Campaign 2012 and the Media
After winning the first two nominating contests, Mitt Romney is getting more negative news coverage heading into Saturday’s South Carolina primary than he has at any time so far in the GOP race, according to the first edition of an ongoing analysis of election news by the Pew Research Center’s Project for Excellence in Journalism.
Data: The Media Campaign
Explore the tone and volume of news coverage and Twitter conversations about each presidential candidate in the Campaign 2012 in the Media interactive.
News Coverage Index: The Santorum Surge Story Comes True
In the days before Iowans finally caucused, the news media were most focused on the shifting horse race that foreshadowed Rick Santorum’s strong late showing, according to an analysis of the leading themes in the Iowa press narrative by the Pew Research Center’s Project for Excellence in Journalism.
Cain’s Bad Stretch–A Campaign Coverage Update
While his support continued to hold in the polls, businessman and GOP presidential candidate Herman Cain was the focus of a much tougher narrative in the news media last week, according to an analysis by the Pew Research Center’s Project for Excellence in Journalism.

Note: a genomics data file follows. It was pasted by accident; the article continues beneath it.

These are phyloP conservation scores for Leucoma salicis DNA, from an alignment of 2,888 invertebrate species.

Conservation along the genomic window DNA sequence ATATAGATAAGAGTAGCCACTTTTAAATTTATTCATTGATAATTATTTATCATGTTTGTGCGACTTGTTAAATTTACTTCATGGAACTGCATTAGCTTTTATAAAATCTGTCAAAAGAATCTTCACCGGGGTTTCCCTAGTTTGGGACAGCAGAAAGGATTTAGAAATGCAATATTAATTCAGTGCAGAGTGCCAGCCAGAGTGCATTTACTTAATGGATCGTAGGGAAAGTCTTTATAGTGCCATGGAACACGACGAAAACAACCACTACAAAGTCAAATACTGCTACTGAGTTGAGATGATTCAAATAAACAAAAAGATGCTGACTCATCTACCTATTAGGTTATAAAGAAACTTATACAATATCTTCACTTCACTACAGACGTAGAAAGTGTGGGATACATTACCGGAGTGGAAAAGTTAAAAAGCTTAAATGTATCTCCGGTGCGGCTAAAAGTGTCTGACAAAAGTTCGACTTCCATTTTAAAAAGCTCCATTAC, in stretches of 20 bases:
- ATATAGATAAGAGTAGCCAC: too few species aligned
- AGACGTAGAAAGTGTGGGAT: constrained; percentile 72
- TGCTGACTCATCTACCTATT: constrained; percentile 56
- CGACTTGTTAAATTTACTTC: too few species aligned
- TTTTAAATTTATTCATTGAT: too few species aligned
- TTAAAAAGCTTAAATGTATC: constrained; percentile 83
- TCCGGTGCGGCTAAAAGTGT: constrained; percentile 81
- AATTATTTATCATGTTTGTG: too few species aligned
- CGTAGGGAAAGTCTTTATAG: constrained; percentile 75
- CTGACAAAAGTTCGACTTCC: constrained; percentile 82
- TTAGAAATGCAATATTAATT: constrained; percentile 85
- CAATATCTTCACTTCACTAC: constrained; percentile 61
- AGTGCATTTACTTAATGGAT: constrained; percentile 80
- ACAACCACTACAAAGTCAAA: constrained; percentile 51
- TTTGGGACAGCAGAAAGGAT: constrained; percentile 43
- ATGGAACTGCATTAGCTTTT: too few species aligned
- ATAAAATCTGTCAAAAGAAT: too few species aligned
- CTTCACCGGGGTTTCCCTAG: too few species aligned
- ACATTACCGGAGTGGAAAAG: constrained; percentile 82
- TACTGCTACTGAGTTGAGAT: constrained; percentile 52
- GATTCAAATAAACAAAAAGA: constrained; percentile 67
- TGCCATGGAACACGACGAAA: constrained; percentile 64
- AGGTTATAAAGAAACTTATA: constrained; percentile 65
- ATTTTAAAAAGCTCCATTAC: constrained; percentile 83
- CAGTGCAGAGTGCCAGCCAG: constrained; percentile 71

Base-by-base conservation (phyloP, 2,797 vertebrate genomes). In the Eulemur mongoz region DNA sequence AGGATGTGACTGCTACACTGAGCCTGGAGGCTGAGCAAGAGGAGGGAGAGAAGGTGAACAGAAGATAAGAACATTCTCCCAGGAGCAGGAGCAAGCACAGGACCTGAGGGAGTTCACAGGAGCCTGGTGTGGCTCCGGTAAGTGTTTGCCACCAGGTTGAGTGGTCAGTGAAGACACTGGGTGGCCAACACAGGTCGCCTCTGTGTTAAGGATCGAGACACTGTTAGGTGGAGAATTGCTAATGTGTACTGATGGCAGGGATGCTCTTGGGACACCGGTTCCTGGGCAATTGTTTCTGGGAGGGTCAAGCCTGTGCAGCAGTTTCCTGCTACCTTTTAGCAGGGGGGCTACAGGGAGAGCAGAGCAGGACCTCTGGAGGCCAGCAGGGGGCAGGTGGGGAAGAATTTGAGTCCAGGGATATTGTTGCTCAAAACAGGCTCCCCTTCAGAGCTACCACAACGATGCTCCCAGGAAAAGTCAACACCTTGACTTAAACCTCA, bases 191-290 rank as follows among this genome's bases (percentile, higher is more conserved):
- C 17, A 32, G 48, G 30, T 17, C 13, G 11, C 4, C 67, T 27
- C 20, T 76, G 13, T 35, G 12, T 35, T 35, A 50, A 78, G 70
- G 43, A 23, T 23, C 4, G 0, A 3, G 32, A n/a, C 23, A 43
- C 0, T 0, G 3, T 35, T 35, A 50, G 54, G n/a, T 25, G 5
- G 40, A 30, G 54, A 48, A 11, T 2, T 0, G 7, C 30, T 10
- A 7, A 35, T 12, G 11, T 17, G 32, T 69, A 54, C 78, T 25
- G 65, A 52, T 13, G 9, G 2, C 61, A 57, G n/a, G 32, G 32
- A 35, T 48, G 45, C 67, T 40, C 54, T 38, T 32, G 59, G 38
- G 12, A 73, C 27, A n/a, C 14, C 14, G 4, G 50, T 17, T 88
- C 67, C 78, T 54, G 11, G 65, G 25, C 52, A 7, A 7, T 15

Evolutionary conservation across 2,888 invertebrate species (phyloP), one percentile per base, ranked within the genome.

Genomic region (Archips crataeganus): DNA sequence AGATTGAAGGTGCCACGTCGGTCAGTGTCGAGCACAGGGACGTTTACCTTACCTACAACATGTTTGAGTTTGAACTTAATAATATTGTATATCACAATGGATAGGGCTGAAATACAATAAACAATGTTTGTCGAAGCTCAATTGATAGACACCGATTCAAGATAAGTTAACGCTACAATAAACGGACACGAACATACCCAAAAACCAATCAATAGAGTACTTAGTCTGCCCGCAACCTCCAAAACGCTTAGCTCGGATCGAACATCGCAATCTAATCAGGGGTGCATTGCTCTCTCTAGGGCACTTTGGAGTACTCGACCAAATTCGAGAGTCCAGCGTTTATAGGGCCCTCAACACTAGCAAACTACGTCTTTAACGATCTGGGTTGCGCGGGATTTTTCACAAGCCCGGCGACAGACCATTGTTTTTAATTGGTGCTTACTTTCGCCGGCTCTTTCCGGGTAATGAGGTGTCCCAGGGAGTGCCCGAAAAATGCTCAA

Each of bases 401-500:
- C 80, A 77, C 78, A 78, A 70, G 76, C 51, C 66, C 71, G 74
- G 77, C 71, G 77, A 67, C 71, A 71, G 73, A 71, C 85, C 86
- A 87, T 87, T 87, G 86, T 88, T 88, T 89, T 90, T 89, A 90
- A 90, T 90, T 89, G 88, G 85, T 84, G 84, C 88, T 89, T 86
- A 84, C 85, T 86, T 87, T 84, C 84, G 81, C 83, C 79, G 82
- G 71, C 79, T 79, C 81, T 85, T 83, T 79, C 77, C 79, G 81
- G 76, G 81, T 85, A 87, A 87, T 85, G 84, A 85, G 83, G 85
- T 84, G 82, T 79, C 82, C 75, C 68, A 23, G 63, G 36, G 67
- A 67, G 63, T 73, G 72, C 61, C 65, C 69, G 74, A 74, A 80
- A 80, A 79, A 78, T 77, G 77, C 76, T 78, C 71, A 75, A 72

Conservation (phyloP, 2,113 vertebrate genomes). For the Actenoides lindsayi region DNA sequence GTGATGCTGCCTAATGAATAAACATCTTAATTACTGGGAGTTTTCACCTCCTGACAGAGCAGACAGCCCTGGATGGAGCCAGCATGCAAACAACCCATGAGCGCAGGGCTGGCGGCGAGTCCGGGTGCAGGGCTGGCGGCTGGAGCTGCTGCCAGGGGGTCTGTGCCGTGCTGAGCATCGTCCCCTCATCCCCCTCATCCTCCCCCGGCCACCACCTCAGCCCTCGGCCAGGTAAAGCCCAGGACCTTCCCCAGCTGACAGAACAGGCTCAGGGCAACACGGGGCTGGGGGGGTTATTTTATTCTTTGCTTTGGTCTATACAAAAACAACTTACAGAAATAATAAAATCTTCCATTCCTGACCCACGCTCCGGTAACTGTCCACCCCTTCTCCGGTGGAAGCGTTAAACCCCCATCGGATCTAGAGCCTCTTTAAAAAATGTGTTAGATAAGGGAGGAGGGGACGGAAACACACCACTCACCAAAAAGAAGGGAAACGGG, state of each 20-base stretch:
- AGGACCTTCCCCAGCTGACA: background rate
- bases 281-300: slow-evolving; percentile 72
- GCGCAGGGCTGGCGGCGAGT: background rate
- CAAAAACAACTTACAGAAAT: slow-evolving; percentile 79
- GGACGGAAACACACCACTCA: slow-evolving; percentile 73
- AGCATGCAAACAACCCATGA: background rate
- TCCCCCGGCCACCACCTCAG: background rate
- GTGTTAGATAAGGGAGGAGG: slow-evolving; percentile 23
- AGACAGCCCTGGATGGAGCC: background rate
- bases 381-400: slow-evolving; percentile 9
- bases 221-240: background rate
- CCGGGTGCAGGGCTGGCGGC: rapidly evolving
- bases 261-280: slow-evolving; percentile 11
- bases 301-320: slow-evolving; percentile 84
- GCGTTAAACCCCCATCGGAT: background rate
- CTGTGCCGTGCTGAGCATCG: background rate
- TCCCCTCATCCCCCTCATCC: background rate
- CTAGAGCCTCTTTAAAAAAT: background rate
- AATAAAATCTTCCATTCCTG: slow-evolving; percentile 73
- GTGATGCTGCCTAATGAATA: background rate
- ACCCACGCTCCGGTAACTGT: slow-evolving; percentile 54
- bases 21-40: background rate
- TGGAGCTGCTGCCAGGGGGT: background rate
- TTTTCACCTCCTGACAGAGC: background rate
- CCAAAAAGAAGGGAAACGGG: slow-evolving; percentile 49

The Media Primary
Rick Perry received the most favorable coverage of any candidate for president during the first five months of the race, but now Herman Cain is enjoying that distinction. Meanwhile Barack Obama has had the roughest treatment, according to a new survey which combines traditional research methods and computer algorithmic technology to code the level and tone of news coverage.
Interest in Campaign News On Par With 2007
While the focus this year has been on the GOP’s race, Democrats express about as much interest in 2012 candidates as do Republicans.
GOP Contenders Grab Top Attention
The Republican presidential debate in New Hampshire pushed campaign coverage to its highest level to date.
Trump Pushes the 2012 Race into the News
For the first time this year, the 2012 presidential race emerged as a big story, driven in large part by the week’s second leading newsmaker: Donald Trump.
The Internet and Campaign 2010
More than half of U.S. adults used the internet for political purposes in the last cycle, far surpassing the 2006 midterm contest. They hold mixed views about the impact of the internet: It enables extremism, while helping the like-minded find each other. It provides diverse sources, but makes it harder to find truthful sources.
Twitter and Social Networking in the 2010 Midterm Elections
More than one-in-five online Americans engaged with the 2010 midterm elections or campaign on Twitter or social networking sites; Republicans — especially Tea Party supporters — caught up with Democrats in social media use.